Captain Joe Ryan (Bill Travers) and Sam Slade (William Sylvester) find themselves in the middle of a terrible storm. They barely make it to the shore of a remote Irish village. Here they encounter a huge reptilian beast. They capture the creature and take it to London, where they sell it to Dorkin’s Circus for a large amount of money. The creature is dubbed Gorgo and brings in the crowds. Little to they know the horror they’ve unleashed on the city. Because when the wrath of Gorgo strikes – there is no escape.
I love Godzilla flicks. They are so goofy, over the top and silly fun, that the little kid in me just goes nuts when one comes on. I know they’re dumb, but that’s the point. Big guys in rubber suits throwing each other into detailed miniature sets – that’s what movies are all about. OK, maybe that’s what 60’s and 70’s Godzilla films are all about (with the exception of the first Godzilla film, which was actually pretty serious).
Well take that basic idea and give it to British cast and crew and you’ve got “Gorgo”. Well, don’t forget to add all the British sensibilities that seemed to rule in the early sixties. You know like making a movie that was paced about as slow as a snail and managing to sap all the fun out of the concept by making it dower and stodgy. But I kid the Brits… a little. Honestly, they didn’t know how to make a fun monster movie fun – and this flick is the proof.
The first big problem is that the monster doesn’t get a reveal till nearly halfway into the film. The rest of the movie is spent with our dull heroes, neither one really provided with much character to work with. The people who inhabit the Irish village aren’t too interesting. You’ve got the stereotypical moppet in the form of Sean (Vincent Winter). I guess he’s a bit like the Japanese equivalent of the little kid caught in the action, but he lacks the verve and the bad dubbing to make it fun.
Finally the monster smashing action kicks in with about 20 minutes of movie left. The creators give it a good try, and some of the models are pretty good (watching The Tower Bridge and Big Ben getting taken out by a rubber monster is pretty fun). But once again, the pacing is just off. There is carnage and terror and running crowds, but it all seems stodgy and too proper. By the time the movie ends, you’re left wishing that this had been more like Gorgo vs. The Moon Men, or something more silly – because this movie just doesn’t scratch the Godzilla itch.
Leonard Maltin gave “Gorgo” three stars.
That is all the team at Mystery Science Theater needed to know, and they decided to have some fun with the episode. I mean if Maltin recommends it, the movie can’t be that bad right?
Mike and the bots are back with the Brit bashing in this movie. Much like “The Deadly Bees” and “The Projected Man” before them, this flick provides all kinds of avenues for jokes at the expense of the United Kingdom. But since some of the best had been used in the previous episodes things seem to wear a little thin in that department.
So the team goes for other targets. Gorgo himself is ripe for mocking, mostly because he’s the cutest darn monster in England. You just want to reach out and hug him. So when there is destruction and chaos, it just doesn’t seem to fit. Our guys make the most of it. They also have fun with actor William Sylvester who’s appeared in two previous films (“Devil Doll” and “Riding with Death") not to mention appearing in “2001: A Space Odyssey” as Heywood Floyd.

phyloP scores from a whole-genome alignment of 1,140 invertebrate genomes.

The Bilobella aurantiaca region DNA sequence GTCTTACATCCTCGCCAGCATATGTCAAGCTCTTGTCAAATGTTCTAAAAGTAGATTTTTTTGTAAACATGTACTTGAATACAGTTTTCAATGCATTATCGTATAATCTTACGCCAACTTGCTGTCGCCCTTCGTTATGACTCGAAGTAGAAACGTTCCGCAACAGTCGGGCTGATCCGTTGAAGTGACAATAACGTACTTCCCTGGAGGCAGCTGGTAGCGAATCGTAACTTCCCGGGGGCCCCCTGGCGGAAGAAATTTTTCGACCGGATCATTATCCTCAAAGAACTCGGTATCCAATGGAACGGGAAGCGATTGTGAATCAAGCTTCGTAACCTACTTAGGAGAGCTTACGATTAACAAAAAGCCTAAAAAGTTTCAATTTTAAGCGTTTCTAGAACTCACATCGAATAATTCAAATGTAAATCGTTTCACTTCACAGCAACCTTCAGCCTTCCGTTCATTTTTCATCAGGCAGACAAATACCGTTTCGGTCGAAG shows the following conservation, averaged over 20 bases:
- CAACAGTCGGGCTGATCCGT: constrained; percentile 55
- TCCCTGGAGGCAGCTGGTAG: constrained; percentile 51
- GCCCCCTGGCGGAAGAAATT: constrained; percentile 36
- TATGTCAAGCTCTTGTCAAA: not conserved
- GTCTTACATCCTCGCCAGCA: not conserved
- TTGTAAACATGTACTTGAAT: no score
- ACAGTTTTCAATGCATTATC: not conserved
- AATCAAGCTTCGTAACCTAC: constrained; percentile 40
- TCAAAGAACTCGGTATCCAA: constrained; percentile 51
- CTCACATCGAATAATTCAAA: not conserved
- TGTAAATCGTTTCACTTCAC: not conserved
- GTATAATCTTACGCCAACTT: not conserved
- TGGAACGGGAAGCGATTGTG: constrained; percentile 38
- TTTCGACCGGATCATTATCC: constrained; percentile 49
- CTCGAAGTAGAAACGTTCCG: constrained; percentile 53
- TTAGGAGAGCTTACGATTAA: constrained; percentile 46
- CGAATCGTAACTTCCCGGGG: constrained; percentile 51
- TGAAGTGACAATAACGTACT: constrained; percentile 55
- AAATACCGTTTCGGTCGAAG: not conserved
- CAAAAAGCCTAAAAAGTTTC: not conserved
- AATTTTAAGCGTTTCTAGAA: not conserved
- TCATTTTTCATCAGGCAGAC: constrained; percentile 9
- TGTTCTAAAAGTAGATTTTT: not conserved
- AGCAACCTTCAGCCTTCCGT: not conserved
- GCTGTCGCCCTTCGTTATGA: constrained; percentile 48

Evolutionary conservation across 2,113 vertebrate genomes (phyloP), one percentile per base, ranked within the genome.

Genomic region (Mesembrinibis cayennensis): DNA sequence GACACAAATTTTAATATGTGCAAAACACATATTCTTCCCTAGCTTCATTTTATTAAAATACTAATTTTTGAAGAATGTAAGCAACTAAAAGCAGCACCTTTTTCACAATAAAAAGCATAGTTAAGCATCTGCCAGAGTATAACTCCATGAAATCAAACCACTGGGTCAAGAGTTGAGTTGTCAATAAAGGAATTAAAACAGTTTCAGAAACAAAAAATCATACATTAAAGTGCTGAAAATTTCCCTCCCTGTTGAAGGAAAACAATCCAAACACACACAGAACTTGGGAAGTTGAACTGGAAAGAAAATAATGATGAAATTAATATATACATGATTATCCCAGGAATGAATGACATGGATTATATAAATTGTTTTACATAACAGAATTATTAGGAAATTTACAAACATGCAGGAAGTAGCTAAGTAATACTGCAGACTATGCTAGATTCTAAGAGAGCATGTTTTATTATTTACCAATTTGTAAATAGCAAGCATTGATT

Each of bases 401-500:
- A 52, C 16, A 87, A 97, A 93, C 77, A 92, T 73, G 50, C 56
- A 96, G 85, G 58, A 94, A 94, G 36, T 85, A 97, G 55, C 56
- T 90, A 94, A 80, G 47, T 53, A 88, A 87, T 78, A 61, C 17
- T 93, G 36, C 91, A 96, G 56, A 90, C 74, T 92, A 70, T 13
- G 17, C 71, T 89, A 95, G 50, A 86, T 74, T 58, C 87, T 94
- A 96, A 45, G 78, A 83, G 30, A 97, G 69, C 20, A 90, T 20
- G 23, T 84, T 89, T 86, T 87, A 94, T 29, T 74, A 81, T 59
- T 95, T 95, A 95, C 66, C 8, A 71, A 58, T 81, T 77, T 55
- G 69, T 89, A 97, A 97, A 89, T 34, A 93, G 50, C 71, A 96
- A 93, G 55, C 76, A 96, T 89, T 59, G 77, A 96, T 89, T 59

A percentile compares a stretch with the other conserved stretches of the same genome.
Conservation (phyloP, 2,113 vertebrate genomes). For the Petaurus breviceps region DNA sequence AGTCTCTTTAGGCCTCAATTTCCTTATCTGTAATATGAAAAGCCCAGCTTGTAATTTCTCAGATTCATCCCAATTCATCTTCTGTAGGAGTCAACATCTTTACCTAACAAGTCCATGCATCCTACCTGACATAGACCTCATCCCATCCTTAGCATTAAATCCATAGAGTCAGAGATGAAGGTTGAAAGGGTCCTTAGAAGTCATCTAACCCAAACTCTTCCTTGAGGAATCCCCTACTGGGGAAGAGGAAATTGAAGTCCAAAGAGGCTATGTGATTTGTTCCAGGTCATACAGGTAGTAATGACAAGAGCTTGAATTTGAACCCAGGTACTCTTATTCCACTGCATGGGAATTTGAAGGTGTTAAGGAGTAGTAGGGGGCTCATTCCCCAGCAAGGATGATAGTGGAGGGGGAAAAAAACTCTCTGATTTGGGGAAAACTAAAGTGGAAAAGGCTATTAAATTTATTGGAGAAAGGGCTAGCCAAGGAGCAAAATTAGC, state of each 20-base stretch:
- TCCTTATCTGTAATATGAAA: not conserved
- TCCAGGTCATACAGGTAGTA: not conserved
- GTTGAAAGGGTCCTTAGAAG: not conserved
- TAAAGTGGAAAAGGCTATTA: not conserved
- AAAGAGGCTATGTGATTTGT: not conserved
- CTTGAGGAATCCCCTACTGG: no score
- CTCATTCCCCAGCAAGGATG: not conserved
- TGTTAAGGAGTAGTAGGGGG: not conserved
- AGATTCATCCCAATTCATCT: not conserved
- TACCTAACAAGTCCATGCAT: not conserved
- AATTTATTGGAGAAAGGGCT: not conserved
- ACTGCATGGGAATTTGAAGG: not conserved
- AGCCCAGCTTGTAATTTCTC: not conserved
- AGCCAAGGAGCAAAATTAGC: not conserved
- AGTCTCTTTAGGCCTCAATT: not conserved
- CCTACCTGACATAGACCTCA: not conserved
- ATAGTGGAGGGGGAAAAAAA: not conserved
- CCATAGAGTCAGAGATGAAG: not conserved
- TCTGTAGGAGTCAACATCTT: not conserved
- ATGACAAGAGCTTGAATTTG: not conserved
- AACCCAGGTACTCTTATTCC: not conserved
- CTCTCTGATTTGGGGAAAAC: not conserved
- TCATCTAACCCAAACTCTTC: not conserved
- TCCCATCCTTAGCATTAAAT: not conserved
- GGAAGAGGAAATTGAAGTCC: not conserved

But the richest mine for comedy is the name Dorkin. Mike and Bots seize the name of the circus owner and just go to town. It’s the running joke that keeps on giving, popping up when you least expect it and when it is most obvious. Yes, they kind of beat it to the ground, but they guy’s name is Dorkin – it kind of begs to be mocked.
The host segments are a bit mixed. But when they hit they are hilarious. Things start off with Crow being the perfect place for a rare bird to nest. Then the crew decides to put on a play of “Waiting for Gorgot” – because on actor looks like Samuel Beckett if you squint hard enough. Mike becomes obsessed with William Sylvester and buys a Trivial Pursuit game based on the actor. Then the nanites (the little robots who live on the Satellite from the previous season) create a circus and Mike ruins it. Then Tom and Crow try to make a calendar of the Guys and Gals of Gorgo – turns out there weren’t too many women to pick from.
All are mildly entertaining but the real treat are the bookend sequences with Pearl and Leonard Maltin. These are hilarious segments where Maltin admits that he did give “Gorgo” three stars but that several of interns were rendered brain dead by the film. Pearl accepts the recommendation and inflicts the film on Mike. In the closing segment, Maltin is baffled that the film didn’t destroy Mike and the bots and vows to help Pearl find an even worse film; “Something with Mickey Rourke perhaps?” Maltin really gets into the whole evil movie reviewer performance and seems to be having a blast. Great stuff. Click here for a link to the Episode Guide with a picture of Pearl and Mr. Maltin.
When the riffing is on, it is pretty funny, but the movie once again ends up being too much of a slog. I have to say that once Dorkin shows up, the laughs were pretty steady, but it takes a while to get there (and if you have a low tolerance for running jokes this episode may rub you the wrong way). The Maltin host segments were classic and that helps, but I have to say that this one misses an average rating by a little bit.
I give it two and half Dorkins out of five.This episode is available on DAP